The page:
Transnational Political Practices and Integration of Second Generation Migrants

Two of the S-SAM grantees just published a paper in JEMS on transnational political practices of so-called second generation migrants (children of immigrants). The paper looks at the ties of immigrants, focusing on transnational political practices. Using qualitative interviews of Ghanaians in Amsterdam, the paper shows that children of immigrants participate in politics in the country of destination and origin at the same time. The authors discuss the apparent contradictions between transnational political engagement and ‘integration’, and also highlight how citizenship policies can push children of immigrants in either direction.
Kyei, Justice Richard Kwabena Owusu, Elizabeth Nana Mbrah Koomson-Yalley, and Peter Dwumah. 2020. ‘Transnational Political Practices and Integration of Second Generation Migrants’. Journal of Ethnic and Migration Studies, September.
Zufferey, Jonathan, Ilka Steiner, and Didier Ruedin. 2020. ‘The Multiple Forms of Migration: Evidence from a Sequence Analysis in Switzerland 1998 to 2008’. International Migration Review.

2-year postdoc at the SFM in Neuchâtel

The SFM is now looking for a 2-year postdoc to work on a project on the political participation of naturalized citizens. The project wants to analyse the political preferences of naturalized citizens, the drivers to become active participants in left and right wing parties and how they make sense of their background with regard to the party’s discourses. This will be measured on the basis of content analysis and biographical interviews.

Deadline: 31 October 2018


Blog Post at Democratic Audit

My blog post at Democratic Audit UK:

There are relatively few cases where non-citizen immigrants can vote in municipal elections, but where they can participation tends to be low. Didier Ruedin assesses the case of Geneva, where he finds that, even accounting for social origin, engagement, civic integration and socialisation, there is a gap in participation that needs further explanation.

Read remainder: Why don’t immigrants vote more?

Out now: Participation in Local Elections: ‘Why Don’t Immigrants Vote More?’ in Parliamentary Affairs

My paper on the political participation of immigrants in the local elections of Geneva is now properly published at Parliamentary Affairs. In the article, I present a new representative survey on participation in the 2015 municipal elections in the Canton of Geneva, Switzerland, and predict electoral participation with logistic regression models (predicted probabilities all around). Most immigrant groups vote less than the majority population. Social origin (resources), political engagement, civic integration and networks, as well as socialization are associated with differences in electoral participation, but contrary to some recent studies, substantive differences between nationalities remain.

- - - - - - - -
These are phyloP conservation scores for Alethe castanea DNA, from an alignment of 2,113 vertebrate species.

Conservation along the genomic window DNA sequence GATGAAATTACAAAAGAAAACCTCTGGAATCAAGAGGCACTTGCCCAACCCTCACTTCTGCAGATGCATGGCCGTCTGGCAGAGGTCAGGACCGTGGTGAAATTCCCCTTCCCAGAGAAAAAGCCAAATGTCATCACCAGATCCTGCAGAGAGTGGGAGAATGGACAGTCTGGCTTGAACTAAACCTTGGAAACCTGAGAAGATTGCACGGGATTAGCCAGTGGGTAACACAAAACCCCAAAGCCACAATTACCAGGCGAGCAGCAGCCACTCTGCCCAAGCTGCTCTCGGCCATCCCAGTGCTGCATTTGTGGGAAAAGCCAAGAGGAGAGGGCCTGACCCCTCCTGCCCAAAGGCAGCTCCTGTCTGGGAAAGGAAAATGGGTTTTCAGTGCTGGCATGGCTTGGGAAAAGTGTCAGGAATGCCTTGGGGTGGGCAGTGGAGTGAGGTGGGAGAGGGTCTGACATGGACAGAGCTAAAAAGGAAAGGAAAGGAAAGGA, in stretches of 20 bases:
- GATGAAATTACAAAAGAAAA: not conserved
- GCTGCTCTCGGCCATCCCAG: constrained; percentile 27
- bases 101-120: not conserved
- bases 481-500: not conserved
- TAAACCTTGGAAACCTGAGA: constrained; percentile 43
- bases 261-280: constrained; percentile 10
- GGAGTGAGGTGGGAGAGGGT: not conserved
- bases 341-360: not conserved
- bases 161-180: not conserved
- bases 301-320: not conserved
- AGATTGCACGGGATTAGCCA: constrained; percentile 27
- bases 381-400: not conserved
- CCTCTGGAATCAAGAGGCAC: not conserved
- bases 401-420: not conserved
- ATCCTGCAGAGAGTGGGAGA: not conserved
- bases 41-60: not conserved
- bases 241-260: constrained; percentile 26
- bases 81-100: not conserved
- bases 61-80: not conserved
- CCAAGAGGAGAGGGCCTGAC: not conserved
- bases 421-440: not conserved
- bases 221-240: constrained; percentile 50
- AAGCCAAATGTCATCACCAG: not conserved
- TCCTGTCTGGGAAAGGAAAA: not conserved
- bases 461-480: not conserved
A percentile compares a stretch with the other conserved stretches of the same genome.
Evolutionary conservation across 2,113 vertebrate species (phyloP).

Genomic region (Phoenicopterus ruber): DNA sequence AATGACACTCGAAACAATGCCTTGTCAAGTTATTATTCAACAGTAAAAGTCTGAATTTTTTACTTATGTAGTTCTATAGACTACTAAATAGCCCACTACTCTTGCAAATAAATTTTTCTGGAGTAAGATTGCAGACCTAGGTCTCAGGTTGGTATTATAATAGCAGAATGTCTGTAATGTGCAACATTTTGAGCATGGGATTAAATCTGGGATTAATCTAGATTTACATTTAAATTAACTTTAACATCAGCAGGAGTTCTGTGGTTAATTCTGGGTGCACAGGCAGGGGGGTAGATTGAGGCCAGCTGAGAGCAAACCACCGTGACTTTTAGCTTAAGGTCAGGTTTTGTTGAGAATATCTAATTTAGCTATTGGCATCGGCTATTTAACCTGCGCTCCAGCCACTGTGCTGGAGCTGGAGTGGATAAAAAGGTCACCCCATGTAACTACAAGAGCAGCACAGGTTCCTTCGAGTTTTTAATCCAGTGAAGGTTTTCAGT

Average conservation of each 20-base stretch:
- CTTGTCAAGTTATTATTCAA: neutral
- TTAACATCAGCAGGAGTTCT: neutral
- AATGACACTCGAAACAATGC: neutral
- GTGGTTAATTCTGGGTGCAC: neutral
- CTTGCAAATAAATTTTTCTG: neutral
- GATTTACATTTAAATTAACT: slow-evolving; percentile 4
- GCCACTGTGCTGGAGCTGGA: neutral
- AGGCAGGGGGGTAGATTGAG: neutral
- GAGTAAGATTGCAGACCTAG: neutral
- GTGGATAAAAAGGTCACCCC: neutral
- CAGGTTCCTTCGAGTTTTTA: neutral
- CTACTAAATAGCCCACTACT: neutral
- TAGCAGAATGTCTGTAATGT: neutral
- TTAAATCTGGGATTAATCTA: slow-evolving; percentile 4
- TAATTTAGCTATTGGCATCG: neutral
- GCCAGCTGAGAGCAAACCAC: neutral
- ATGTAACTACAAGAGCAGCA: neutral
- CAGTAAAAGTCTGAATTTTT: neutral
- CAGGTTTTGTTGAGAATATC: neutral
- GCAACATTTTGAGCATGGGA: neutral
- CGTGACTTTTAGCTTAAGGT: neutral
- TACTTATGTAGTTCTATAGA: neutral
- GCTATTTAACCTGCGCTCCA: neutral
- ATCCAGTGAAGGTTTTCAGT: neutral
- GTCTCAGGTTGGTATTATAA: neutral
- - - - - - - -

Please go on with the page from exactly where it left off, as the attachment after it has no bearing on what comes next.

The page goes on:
The paper has its origins in a commissioned report Rosita Fibbi and I did (in French, executive summary in French). The research question is summarized in the (abbreviated) quote in the title: the sentiment that “we” have given “them” the right to vote in local elections (after 8 years of residence in the country), and yet they “don’t” vote (well not as often than “we” do). Quite fortunately we managed to convince the office of integration of the Geneva to allow us to make the survey data available to the academic community (cleaned version). The survey deliberately re-uses questions from the Swiss Electoral Study to enable a direct comparison, but Rosita and I added questions relevant to the research question and participation at the local level. The article is an independent analysis from the report, having spent more time on the topic that the rushed context of commissioned research allows.

Ruedin, Didier. 2018. ‘Participation in Local Elections: “Why Don”t Immigrants Vote More?’’. Parliamentary Affairs 71 (2): 243–262.